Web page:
Samsung has agreed to buy SmartThings, a two-year-old startup that makes software to connect household objects and let them be controlled from afar via smartphone.
The deal, announced Thursday, gives Samsung a solid foothold in the burgeoning "Internet of things" market. IoT generally involves connecting objects such as cameras, sensors and appliances using a wireless Internet connection and controlling them or collecting data.
"SmartThings supports an open and growing ecosystem of developers, who are producing new types of connected devices and unique apps in the cloud that change how everyday objects work," Samsung said in a press release.
Terms were not disclosed, but a report in Re/code cited a roughly US$200 million price tag. Samsung did not immediately respond to a request for comment.
SmartThings makes a mobile app for controlling a range of devices, as well as a software platform for outside developers and device makers. Samsung has become active in this area with its Tizen mobile operating system, which is designed to let consumers control utilities and appliances with their smartphones and other mobile devices.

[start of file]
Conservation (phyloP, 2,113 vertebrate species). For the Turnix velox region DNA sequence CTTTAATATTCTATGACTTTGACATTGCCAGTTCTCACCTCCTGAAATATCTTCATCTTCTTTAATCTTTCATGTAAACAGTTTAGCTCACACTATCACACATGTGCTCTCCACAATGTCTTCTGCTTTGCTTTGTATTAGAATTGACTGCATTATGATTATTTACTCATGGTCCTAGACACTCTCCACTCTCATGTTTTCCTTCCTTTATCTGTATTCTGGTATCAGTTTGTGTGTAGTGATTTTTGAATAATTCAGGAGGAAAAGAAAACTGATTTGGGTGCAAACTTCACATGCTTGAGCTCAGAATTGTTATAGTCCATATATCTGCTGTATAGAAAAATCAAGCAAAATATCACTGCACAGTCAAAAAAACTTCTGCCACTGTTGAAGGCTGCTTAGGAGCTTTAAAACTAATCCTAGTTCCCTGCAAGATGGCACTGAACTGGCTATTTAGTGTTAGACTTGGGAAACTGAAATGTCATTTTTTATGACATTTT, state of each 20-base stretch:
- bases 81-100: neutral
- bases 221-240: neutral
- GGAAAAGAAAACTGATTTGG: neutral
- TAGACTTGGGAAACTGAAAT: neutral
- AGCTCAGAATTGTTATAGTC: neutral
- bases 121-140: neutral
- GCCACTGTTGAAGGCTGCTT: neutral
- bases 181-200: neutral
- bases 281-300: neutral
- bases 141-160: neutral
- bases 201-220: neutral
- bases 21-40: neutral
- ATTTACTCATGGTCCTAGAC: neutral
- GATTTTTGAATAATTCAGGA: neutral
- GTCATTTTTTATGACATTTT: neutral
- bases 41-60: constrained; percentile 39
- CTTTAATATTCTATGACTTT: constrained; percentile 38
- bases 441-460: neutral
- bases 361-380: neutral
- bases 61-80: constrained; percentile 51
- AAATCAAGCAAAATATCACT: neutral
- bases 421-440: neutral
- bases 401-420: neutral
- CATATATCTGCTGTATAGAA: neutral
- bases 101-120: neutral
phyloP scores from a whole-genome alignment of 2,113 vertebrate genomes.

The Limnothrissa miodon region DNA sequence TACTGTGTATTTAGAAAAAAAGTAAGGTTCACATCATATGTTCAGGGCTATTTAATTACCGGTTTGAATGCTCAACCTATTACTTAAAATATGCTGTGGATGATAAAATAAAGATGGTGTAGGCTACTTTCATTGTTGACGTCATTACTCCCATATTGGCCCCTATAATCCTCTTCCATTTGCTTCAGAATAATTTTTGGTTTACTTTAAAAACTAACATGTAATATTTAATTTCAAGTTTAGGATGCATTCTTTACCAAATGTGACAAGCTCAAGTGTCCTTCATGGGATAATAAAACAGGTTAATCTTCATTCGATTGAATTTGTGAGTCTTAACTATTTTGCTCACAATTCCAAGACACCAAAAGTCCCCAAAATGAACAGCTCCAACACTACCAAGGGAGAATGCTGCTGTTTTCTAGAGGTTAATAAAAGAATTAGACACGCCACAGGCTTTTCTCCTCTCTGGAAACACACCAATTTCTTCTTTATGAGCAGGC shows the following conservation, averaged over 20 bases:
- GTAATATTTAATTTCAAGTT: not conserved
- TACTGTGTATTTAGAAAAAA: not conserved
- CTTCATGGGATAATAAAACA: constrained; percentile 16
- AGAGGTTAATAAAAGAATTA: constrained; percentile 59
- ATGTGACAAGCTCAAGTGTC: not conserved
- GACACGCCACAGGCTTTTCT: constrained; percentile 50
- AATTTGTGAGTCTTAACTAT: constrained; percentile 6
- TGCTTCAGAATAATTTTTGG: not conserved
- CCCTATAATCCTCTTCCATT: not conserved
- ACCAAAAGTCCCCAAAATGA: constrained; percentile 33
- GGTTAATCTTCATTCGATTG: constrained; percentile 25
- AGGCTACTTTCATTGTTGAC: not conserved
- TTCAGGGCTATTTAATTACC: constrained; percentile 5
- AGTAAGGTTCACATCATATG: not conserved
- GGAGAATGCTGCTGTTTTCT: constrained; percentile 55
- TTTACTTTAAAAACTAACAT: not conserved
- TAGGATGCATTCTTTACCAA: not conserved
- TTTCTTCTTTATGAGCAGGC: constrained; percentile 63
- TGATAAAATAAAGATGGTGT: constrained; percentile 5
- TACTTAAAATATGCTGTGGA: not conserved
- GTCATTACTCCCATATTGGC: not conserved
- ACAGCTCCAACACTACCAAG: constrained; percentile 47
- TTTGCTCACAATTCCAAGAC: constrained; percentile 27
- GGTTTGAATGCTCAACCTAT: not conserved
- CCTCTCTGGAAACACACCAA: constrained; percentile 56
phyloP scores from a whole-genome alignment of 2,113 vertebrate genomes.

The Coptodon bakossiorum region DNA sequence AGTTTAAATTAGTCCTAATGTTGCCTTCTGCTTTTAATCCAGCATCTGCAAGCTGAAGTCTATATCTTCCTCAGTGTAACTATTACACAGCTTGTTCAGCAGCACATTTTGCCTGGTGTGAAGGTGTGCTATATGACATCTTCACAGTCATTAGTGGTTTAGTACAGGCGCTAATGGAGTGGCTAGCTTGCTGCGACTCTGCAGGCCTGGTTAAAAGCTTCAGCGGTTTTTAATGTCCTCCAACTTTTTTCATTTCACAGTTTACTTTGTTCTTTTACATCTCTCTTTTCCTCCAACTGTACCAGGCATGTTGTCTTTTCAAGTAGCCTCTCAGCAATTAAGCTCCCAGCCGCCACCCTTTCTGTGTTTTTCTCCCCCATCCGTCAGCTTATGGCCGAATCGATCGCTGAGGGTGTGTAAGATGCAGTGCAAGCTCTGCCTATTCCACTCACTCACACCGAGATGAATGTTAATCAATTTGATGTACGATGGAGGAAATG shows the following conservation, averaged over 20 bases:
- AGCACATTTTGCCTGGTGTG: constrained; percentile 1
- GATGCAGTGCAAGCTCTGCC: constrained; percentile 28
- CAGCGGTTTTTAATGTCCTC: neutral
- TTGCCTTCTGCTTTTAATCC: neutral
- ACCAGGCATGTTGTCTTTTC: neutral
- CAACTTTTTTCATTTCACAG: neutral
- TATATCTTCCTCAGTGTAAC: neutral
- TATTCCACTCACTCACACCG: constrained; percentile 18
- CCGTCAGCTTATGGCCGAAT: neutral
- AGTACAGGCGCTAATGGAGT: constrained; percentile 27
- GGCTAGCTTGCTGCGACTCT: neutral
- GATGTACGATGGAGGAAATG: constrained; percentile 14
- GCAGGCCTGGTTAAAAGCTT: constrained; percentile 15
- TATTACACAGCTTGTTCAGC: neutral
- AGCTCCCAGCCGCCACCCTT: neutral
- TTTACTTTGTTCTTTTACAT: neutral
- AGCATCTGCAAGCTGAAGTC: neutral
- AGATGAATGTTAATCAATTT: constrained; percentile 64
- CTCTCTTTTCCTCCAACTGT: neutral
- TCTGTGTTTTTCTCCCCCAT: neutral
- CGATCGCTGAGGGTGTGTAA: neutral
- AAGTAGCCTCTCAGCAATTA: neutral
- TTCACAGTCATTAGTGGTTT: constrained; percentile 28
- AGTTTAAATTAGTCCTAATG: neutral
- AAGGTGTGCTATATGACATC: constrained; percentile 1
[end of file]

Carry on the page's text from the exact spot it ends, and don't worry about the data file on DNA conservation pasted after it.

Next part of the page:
The acquisition should broaden Samsung's efforts and let it expand the SmartThings platform to more partners and devices.
SmartThings will operate independently under SmartThings CEO Alex Hawkinson but will move from Washington, D.C., to Samsung's Open Innovation Center in Palo Alto, California, where Samsung works on bringing new types of software applications to its hardware.
"While we will remain operationally independent, joining forces with Samsung will enable us to support all of the leading smartphone vendors, devices, and applications," Hawkinson said in a blog post.
IoT activity has heated up over the past year. In a high-profile move earlier this year, Google announced its acquisition of Nest, the smart thermostat maker, for $3.2 billion.
SmartThings got its start on Kickstarter.
Join the CIO Australia group on LinkedIn. The group is open to CIOs, IT Directors, COOs, CTOs and senior IT managers.